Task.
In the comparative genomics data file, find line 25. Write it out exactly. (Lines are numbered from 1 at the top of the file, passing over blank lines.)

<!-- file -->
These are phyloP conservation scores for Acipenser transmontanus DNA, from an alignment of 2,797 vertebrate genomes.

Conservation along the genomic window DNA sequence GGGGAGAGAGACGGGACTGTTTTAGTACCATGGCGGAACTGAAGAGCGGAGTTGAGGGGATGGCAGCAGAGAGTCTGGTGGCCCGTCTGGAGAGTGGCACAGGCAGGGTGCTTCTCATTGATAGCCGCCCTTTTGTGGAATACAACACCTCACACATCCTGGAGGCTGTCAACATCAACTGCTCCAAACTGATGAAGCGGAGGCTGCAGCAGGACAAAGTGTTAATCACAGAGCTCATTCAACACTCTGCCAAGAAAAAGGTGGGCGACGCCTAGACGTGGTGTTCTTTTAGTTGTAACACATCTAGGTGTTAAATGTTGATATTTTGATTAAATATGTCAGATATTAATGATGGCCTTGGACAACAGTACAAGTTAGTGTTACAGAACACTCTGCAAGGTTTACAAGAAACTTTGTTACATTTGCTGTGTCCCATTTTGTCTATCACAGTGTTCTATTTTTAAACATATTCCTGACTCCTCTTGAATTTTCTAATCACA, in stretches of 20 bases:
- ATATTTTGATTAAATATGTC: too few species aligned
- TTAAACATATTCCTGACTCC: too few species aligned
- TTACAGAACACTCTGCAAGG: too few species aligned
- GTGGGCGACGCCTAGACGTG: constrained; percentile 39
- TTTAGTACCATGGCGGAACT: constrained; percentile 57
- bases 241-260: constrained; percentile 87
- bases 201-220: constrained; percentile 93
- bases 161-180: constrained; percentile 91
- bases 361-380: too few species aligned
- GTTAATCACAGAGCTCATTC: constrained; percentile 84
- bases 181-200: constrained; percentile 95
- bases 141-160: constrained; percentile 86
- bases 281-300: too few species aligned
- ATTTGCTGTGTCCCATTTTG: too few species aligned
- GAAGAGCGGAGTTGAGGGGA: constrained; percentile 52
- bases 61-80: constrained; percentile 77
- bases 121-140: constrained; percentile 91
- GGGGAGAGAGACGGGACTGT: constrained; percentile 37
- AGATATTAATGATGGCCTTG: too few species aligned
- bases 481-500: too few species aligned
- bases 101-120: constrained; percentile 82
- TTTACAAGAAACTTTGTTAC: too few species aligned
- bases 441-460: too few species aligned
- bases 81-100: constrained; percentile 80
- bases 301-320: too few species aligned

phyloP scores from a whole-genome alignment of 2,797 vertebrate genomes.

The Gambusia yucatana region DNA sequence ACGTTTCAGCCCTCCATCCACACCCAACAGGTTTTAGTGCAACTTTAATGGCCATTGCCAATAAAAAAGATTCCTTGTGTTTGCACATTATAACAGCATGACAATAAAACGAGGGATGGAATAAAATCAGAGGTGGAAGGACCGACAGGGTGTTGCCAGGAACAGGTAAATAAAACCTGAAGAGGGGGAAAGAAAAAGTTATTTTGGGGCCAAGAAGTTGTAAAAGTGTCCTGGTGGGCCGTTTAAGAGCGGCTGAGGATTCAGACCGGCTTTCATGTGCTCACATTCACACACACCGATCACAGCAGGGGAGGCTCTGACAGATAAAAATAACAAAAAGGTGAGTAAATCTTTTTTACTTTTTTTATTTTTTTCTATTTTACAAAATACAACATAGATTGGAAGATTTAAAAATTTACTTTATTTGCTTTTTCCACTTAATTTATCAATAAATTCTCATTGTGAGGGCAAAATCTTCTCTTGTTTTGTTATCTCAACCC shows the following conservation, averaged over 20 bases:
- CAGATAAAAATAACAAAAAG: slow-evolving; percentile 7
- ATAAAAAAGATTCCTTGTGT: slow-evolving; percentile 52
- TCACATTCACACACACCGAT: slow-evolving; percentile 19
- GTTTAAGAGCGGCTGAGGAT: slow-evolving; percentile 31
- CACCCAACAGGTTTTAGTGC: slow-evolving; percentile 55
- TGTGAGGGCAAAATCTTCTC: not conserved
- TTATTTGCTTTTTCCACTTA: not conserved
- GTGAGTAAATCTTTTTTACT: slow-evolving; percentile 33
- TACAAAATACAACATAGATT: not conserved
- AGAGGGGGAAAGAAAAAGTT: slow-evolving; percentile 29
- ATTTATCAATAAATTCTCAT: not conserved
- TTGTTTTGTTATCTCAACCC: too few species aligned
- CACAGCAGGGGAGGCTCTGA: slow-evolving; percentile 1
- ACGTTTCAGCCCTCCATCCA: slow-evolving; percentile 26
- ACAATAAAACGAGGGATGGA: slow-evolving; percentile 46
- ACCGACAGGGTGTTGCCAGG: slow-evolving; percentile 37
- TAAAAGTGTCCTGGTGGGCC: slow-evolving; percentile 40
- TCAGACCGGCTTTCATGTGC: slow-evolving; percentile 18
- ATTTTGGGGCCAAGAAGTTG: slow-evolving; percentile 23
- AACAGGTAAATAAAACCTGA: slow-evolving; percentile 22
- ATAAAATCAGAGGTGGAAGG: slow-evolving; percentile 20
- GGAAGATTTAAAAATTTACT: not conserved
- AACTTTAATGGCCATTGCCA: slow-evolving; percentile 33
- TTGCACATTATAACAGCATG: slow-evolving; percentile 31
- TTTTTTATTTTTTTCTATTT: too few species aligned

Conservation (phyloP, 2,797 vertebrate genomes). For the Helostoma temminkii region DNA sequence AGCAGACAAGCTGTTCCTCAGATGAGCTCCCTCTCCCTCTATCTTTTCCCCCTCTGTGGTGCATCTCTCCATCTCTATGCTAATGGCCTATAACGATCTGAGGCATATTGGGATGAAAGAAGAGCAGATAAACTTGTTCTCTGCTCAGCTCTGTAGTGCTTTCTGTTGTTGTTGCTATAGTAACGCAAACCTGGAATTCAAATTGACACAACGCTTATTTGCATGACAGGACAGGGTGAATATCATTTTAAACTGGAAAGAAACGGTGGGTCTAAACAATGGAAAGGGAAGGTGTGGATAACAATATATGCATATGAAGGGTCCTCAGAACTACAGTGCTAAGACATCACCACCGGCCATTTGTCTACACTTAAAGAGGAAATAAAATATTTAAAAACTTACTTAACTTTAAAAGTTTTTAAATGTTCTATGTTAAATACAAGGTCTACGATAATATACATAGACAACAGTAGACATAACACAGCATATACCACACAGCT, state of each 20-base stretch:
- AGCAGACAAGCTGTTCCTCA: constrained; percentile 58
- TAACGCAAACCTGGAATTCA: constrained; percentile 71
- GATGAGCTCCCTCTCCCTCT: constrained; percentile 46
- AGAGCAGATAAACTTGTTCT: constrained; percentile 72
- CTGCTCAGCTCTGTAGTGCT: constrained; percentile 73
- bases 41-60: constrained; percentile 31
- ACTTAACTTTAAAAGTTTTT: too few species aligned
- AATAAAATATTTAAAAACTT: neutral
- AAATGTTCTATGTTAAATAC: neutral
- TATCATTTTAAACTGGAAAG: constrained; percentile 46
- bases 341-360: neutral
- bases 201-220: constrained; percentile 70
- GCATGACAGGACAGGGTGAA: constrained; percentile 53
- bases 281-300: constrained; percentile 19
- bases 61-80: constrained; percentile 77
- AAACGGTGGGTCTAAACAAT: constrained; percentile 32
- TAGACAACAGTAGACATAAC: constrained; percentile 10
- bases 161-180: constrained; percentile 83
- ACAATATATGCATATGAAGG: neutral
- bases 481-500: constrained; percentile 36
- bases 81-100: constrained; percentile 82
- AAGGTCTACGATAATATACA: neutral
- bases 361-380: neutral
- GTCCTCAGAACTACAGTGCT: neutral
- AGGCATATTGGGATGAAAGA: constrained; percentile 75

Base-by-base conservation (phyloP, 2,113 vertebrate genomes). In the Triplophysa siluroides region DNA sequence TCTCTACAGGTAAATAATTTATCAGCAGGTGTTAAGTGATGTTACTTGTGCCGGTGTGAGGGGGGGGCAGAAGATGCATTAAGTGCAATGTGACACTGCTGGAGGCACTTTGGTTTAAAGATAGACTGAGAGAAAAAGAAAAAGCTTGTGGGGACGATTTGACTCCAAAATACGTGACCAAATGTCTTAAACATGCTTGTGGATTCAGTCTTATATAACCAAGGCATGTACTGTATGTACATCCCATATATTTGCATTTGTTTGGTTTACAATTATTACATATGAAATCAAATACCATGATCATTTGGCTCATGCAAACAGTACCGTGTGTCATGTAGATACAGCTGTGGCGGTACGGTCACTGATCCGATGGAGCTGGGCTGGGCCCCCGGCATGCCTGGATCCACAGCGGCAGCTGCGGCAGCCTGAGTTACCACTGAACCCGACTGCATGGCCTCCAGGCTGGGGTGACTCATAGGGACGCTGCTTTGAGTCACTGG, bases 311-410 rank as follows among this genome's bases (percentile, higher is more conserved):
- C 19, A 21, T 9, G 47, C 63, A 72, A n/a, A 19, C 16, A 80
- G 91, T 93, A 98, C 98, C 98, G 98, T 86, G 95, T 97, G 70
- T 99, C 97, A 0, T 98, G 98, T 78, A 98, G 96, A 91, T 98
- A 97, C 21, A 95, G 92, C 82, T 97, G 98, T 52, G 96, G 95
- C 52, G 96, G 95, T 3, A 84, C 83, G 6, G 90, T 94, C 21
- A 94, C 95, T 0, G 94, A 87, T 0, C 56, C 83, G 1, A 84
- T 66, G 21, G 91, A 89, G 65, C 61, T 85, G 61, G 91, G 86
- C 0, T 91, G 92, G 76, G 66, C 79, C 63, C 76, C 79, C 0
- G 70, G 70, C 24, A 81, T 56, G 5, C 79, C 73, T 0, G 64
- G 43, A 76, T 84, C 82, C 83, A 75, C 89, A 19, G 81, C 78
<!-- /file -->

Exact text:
- bases 441-460: too few species aligned